Hit by high borrowing and raw material costs, Indian companies are expected to show subdued profits in the October-December third quarter of 2011-12. Results kick off this week.
The only silver lining on this gloomy horizon appears to be sectors such as information technology, pharma and oil and gas, which are likely to benefit from the sinking rupee.
"IT companies will be largely helped by the sharp depreciation in rupee while cement and FMCG companies, which pass on increase in raw material cost to the customers, will report healthy growth in profit after tax (PAT)," said Pankaj Pandey, head- research, ICICI Direct. "But we expect capex-linked sectors like capital goods, infrastructure, and power to report subdued results because of high costs."
ICICI Direct expects EBITDA margins (Earnings Before Interest, Taxes, Depreciation and Amortisation, a key measure of a company's profitability) of most companies barring banks and financial institutions to be at 15.4% for the third quarter. This is a decline of 230 basis points year-on-year (YoY; 100 basis points = 1 percentage point).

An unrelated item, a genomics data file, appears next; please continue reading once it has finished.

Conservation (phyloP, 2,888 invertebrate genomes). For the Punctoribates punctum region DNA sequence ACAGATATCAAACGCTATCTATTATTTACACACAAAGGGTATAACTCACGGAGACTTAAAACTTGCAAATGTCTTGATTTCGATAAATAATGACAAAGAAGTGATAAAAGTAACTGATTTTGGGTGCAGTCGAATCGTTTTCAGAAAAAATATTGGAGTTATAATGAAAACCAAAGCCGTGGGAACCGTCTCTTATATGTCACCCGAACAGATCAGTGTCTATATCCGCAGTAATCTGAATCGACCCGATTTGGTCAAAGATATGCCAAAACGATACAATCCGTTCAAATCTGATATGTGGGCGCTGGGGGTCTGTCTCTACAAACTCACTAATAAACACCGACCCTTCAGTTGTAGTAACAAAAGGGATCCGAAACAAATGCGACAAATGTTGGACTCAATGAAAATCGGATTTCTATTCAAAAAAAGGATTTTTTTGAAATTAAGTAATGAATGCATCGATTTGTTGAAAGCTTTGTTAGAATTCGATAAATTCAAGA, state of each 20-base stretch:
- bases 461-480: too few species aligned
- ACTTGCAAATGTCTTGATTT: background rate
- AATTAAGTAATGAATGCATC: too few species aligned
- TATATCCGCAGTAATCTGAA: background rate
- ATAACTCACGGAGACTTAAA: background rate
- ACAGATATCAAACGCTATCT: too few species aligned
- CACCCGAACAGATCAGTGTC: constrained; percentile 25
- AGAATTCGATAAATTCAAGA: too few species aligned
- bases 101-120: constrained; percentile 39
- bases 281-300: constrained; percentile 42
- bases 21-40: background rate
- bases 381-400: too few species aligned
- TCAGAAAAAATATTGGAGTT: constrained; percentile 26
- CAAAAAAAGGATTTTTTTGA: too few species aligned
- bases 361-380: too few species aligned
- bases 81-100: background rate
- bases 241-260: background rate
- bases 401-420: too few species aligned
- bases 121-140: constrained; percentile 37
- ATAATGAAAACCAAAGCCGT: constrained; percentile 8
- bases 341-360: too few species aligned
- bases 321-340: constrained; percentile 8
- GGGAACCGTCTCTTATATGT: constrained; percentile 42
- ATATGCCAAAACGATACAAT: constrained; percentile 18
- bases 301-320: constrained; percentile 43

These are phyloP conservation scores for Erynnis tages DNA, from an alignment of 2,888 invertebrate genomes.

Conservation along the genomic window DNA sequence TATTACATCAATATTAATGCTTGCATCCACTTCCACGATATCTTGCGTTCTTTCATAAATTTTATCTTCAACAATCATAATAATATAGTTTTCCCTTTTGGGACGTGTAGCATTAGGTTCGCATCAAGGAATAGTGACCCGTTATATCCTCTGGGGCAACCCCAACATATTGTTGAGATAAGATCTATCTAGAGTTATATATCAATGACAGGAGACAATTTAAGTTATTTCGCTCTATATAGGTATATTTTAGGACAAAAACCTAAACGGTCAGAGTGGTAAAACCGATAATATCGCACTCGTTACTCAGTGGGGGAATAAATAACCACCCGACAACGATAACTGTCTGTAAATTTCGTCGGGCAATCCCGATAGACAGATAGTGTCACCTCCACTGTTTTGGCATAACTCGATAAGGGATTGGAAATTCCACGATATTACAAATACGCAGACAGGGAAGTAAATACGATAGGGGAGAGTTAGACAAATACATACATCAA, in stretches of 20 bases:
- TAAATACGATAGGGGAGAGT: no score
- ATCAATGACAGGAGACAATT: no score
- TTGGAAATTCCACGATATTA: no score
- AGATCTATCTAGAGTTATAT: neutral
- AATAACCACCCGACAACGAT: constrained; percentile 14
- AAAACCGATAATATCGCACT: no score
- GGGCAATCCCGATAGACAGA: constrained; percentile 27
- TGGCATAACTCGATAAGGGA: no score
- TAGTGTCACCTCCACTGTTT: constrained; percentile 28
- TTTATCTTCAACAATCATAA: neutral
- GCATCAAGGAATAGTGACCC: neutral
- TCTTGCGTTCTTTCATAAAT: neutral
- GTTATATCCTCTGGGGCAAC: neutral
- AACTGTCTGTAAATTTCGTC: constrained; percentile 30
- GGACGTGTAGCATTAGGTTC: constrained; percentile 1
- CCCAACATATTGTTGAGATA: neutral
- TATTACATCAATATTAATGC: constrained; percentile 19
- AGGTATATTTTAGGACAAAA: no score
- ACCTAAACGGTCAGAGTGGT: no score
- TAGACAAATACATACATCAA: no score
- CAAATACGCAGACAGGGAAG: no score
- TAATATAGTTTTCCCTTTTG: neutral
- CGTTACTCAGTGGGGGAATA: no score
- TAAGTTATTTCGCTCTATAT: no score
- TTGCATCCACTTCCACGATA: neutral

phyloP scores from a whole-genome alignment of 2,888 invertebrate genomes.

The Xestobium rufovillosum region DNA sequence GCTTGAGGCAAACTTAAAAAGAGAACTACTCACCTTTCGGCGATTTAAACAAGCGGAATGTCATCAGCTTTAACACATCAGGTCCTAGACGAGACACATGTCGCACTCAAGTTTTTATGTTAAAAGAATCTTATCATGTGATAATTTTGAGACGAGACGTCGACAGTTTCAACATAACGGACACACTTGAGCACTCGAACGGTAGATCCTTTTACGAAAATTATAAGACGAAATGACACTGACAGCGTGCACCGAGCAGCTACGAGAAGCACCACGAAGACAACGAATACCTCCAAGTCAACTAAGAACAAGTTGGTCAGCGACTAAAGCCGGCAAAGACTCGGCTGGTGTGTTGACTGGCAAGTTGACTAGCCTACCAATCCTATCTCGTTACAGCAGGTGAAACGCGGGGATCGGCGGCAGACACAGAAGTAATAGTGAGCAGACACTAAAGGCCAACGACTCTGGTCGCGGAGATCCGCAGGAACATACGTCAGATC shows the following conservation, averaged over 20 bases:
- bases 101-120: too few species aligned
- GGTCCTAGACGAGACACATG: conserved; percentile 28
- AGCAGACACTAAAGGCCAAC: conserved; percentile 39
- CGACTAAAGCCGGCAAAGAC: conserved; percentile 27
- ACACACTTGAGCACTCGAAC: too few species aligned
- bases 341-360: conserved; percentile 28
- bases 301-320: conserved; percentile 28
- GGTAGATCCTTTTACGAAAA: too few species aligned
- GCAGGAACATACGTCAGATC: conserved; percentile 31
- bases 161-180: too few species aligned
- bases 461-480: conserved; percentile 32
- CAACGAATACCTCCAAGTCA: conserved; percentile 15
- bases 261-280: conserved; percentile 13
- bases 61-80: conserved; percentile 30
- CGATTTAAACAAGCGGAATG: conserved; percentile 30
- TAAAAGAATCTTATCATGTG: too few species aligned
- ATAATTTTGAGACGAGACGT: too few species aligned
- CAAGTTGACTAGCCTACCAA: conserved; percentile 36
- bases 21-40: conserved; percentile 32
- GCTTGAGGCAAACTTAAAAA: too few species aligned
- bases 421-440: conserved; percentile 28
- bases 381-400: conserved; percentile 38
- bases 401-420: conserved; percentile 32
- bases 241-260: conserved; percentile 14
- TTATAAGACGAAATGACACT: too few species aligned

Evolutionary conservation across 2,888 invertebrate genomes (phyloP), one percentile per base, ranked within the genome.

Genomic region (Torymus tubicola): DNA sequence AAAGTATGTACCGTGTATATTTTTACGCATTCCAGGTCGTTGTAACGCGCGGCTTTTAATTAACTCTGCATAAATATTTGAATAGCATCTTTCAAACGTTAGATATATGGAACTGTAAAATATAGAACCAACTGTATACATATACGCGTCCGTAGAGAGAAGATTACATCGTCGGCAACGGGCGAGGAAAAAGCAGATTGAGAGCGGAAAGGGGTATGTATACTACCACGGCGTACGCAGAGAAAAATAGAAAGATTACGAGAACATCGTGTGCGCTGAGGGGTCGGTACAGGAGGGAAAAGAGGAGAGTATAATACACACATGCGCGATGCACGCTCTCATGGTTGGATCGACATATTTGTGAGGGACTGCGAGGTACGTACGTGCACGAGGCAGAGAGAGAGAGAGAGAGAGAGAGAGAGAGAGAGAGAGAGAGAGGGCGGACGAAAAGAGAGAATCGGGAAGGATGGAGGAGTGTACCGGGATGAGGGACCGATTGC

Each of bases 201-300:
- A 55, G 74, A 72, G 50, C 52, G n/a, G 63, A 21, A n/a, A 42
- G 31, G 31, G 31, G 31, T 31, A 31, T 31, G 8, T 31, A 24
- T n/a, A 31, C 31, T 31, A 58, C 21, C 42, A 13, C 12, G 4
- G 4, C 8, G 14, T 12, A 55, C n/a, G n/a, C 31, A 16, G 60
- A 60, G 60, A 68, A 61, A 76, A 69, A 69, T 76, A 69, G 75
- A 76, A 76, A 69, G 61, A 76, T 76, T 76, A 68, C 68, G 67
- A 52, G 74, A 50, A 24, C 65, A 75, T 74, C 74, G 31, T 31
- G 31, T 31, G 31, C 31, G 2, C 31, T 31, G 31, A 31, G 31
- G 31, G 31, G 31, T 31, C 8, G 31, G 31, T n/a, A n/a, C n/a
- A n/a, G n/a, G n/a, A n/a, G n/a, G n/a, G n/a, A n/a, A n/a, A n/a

On the PAT front, the firm is allowing for a 11.4% decline for the third quarter.
Slower loan growth and rise in bad loans are expected to hit banks and non-banking finance companies. Loan growth slowed down to 17.5% against an average 19.5% YoY growth in the same quarter last year after the Reserve Bank of India hiked interest rates several times by to dampen spending.
"We expect around 13% YoY growth in PAT for the sector," said Adarsh Parasrampuria, analyst, Prabhudas Lilladher.
IT companies are expected to report a strong 31.3% sales growth YoY, partly aided by the recent sharp depreciation of the rupee, according to an Angel Broking report. The top three players - Tata Consultancy Services, Infosys and Wipro - are expected to register a combined net profit growth of 21% year-on-year, despite the third quarter traditionally being the quietest period in the IT sector.
Margins in the auto industry remained under pressure due to discount offers to offload inventory, and higher operational costs.